Weather has a tremendous impact upon our ranch from day to day and year to year. As much as we try to plan, both short-term and long-term, those plans are nearly always dependent upon the weather.
This year has been a surprisingly wet year for our ranch. We received tremendous moisture in the spring and summer. What do I mean by tremendous? Well, it’s all on the eye of the beholder, isn’t it? The average annual precipitation for our area is 10″. That’s ten inches of total rain or snow. In one year. Basically, we live in the middle of a desert. When it does rain, the ground soaks it in and the grass shoots skyward. This year our area has received far more than the average amount of annual precipitation.
In other words, we are enjoying a good grass year on most areas of our ranch. Those ears you can barely see through the grass? They belong to a group of steers we bought earlier this summer out of north-central Nevada. I do believe they are content living on our ranch!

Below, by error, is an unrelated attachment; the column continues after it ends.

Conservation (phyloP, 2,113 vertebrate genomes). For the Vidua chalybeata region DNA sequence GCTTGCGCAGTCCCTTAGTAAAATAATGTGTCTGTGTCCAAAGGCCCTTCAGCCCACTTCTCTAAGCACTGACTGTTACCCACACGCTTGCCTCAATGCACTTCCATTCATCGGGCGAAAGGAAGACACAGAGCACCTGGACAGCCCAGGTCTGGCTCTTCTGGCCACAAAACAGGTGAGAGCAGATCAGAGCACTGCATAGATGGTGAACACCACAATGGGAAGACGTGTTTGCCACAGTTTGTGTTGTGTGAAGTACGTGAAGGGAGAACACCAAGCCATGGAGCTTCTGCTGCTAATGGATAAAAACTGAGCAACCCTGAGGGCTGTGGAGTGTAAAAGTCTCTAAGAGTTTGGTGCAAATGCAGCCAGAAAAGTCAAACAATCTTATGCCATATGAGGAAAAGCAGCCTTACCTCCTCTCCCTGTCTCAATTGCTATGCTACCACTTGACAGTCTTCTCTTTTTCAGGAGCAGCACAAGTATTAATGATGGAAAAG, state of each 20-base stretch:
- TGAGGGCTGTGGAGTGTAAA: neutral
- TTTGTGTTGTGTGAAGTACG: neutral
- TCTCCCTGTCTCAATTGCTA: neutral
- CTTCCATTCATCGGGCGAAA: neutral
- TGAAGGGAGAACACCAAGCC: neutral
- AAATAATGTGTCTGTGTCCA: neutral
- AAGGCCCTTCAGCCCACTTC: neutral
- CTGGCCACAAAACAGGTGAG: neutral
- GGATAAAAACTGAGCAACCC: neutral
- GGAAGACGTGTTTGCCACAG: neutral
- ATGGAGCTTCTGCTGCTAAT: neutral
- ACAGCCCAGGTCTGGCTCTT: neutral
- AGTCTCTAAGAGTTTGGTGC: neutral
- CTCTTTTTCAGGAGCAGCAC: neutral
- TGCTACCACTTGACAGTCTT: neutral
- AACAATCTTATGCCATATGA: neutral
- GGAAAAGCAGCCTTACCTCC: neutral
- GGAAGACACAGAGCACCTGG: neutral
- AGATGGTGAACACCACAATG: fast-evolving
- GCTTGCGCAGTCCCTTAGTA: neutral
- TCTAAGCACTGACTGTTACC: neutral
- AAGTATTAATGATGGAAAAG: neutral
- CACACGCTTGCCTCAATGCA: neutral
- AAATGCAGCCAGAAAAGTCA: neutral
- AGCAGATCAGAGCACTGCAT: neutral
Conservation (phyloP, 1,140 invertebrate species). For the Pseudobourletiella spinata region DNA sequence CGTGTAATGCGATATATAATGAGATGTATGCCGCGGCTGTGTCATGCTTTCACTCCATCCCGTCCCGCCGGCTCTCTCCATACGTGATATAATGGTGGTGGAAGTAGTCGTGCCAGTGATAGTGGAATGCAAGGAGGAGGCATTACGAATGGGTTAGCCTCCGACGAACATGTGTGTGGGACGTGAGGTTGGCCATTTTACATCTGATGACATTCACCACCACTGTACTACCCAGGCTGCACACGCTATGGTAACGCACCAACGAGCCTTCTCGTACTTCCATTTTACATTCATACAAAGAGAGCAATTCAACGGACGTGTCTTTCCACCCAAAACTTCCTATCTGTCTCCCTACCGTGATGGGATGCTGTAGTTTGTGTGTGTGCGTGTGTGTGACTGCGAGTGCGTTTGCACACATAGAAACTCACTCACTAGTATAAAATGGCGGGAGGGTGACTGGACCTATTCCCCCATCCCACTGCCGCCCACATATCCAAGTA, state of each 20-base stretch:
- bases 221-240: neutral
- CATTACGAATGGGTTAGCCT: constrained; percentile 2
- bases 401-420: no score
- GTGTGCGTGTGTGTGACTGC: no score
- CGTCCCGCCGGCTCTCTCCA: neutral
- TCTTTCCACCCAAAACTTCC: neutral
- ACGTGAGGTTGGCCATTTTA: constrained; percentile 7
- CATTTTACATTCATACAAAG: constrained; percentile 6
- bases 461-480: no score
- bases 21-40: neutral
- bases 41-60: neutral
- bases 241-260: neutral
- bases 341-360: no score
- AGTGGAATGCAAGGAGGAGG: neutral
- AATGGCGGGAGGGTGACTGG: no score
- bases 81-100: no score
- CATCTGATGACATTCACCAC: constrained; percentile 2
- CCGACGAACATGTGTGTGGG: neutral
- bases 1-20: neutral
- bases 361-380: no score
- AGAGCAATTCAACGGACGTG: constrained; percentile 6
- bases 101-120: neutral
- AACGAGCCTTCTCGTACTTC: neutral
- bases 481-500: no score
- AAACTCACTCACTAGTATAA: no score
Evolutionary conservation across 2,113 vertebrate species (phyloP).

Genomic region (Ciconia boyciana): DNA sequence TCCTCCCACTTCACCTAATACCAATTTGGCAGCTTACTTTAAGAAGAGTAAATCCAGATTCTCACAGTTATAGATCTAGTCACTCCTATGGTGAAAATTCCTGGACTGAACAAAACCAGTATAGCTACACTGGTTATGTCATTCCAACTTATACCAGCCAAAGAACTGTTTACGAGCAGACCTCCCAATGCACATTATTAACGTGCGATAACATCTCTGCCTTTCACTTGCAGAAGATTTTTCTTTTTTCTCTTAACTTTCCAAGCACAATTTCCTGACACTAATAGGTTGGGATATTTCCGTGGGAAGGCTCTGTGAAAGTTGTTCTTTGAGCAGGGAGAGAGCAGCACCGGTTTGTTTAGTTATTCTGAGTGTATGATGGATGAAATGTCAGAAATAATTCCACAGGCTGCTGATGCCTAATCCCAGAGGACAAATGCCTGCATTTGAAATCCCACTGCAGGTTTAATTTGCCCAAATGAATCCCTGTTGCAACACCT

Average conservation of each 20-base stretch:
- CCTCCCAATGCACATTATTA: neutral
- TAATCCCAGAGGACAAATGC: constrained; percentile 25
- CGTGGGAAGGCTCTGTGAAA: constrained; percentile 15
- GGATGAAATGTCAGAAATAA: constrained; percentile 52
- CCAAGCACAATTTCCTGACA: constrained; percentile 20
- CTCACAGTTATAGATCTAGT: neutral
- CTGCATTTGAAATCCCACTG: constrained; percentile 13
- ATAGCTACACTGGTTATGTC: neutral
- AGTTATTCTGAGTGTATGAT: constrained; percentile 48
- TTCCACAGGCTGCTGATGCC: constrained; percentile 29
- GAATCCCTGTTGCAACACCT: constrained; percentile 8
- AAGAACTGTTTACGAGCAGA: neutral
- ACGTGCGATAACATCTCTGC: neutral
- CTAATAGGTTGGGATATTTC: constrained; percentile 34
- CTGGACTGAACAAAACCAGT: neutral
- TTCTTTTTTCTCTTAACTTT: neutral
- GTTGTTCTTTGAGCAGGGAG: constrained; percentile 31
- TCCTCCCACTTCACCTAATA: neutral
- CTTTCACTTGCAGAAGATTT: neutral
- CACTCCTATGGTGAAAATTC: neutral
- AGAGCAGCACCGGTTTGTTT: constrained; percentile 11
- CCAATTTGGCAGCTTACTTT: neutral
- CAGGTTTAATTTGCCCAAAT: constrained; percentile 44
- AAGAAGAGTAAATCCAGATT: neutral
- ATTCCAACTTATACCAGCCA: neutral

While we are reaping the benefits of a good grass year, I have many friends in the southwestern United States who are suffering through a severe drought. The stories they tell of selling their cows because there is simply no feed available are heartbreaking and humbling.
I listen to their stories and offer words of support, feeling futile and helpless. Then I remember the many phone calls and emails I received from these friends when we were coping with the Murphy Complex Fire here in Idaho. I remember how touched I was that they took the time to let us know they were thinking of our family and our livestock.
It is a reminder that cattle producers across the country all face severe weather in their regions. Knowing how hard we all work to produce a a safe beef supply, we feel each others pain in the face of harsh, cruel weather conditions.
Like many, I am praying that the rains will soon arrive for that region of our country.